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Over 1000 workers sent home, as gov’t shutdown Ghana Manganese Company

The percentage of joblessness in Ghana keeps increasing by the day as private and state companies for managerial reasons keep folding up and laying off employees.

The latest crop of unemployed Ghanaians is from the Ghana Manganese Company as government early this week order the company to shutdown.

According to official data from the Ghana Manganese Company, 1500 workers by the announcement of the government has been rendered unemployed.

Minister of Lands and Natural Resources, Mr Kwaku Asomah-Cheremeh, on August 6, 2019 ordered the Ghana Manganese Company Limited (GMCL) located in Tarkwa in the Western Region to stop all mining, exploration and export of minerals with immediate effect.

The order came after a financial analysis of the company’s operations between 2010 and 2017 revealed that it had caused revenue loss of about $360 million (GH¢1.94 billion) to the state.

Speaking at a presser in Accra, where he announced the shutdown, Sector Minister Asomah-Cheremeh said the country lost $12.8 million in royalties due, $79 million in corporate taxes due and $6.1 million in dividends.

“Additionally, revenue residing offshore for the period 2010 to 2017 also amounted to $259 million. The estimated losses were based on a fair pricing model, utilising best business practices, open source data, as well as information obtained from verifiable business intelligence centres,” he said.

The minister explained that no transfer pricing audit was performed prior to 2017 in that regard, He had no option but to order the closure of the company until the outstanding issues had been addressed.

Ownership of Ghana Manganese Company

The Ghana Manganese Company Limited (GMCL) was originally owned by a Ukrainian but was sold to a Chinese company called Tianyuan Manganese Industry Group Co. Ltd (TMI), which took over full operations of the company in 2018. The government of Ghana has a 10 per cent carried interest in the GMCL.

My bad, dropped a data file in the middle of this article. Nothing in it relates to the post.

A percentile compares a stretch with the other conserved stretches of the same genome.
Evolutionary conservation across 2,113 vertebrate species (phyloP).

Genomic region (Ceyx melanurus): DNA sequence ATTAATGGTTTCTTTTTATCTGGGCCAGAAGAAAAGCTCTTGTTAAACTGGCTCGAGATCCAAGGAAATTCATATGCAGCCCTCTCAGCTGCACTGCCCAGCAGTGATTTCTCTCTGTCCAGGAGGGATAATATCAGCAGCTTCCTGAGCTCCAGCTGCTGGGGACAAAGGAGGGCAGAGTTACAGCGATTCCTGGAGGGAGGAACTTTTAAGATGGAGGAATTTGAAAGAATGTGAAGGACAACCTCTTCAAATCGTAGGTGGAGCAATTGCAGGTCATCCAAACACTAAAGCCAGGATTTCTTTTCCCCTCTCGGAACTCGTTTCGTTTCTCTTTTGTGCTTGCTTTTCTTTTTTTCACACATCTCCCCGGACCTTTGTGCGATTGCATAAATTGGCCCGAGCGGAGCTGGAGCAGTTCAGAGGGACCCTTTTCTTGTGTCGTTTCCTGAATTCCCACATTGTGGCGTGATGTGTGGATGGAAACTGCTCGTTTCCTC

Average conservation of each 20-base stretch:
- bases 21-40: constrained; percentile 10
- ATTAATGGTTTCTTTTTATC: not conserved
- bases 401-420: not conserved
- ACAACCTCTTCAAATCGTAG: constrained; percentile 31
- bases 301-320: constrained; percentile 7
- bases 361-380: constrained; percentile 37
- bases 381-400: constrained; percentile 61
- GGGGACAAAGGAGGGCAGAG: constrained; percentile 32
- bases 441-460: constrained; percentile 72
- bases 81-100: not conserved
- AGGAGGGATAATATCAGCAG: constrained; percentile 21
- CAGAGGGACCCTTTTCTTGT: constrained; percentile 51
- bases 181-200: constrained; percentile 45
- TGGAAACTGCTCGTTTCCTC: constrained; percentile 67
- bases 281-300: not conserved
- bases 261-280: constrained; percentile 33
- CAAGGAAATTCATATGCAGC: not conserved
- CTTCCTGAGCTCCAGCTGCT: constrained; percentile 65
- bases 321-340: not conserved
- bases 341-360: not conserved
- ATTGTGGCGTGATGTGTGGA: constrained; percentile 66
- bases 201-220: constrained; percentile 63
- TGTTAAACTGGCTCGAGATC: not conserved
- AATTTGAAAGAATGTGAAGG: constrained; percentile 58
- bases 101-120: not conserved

Portions of the Minister’s statement on Ghana Manganese Company

Financial analysis had discovered an exclusivity agreement that allegedly appointed Manganese Trading Limited (MTL), a Chinese company registered in Ghana, as the sole off-taker of the total volume of manganese produced by the GMCL.

Uder the agreement, the transfer price of manganese ore had been fixed at $2.4 for every dry metric tonne unit (DMTU) for a period of three years, in violation of the mining lease.

“In the late part of 2014 and the beginning of 2015, there was a manipulation of the sales in order to stockpile ore prior to adjusting the price downwards by $0.65 for every DMTU, contrary to Section 13 of the mining lease agreement governing their operation.

“The calculated loss due to this price and production manipulation is conservatively estimated to be $3.64 million,”

Although evidence showed that there had been a more than 100 per cent increment in production by the current owners of the company, compared with the previous ownership, the company failed to stick to its commitments.

The drastic increase in production was not due to capital investment in mining assets, even though a formal letter of intent indicates that the TMI, the mother company, will invest up to $100 million

The audit exercise had also revealed major infrastructural deficiencies resulting from the GMCL’s operation. It was found that the operations of the company had stretched roads and rail infrastructure beyond the required capacity.

Aside from the findings of the audit report, there is also ample evidence of lack of compliance and circumvention of the local content policy following complaints to the ministry by local contractors.

Ghanaian contractors providing services for the GMCL are owed millions of Ghana cedis, even though the company continues to expand its export of manganese, with current figures available to the ministry suggesting that production and export are in excess of three million tonnes a year.

Sector Minister ordering Ghana Manganese Company to stop work

The government would explore various options, including engagement with the management of the company, seeking legal redress and taking over the company, to get what rightfully belonged to the state. The Minister said.

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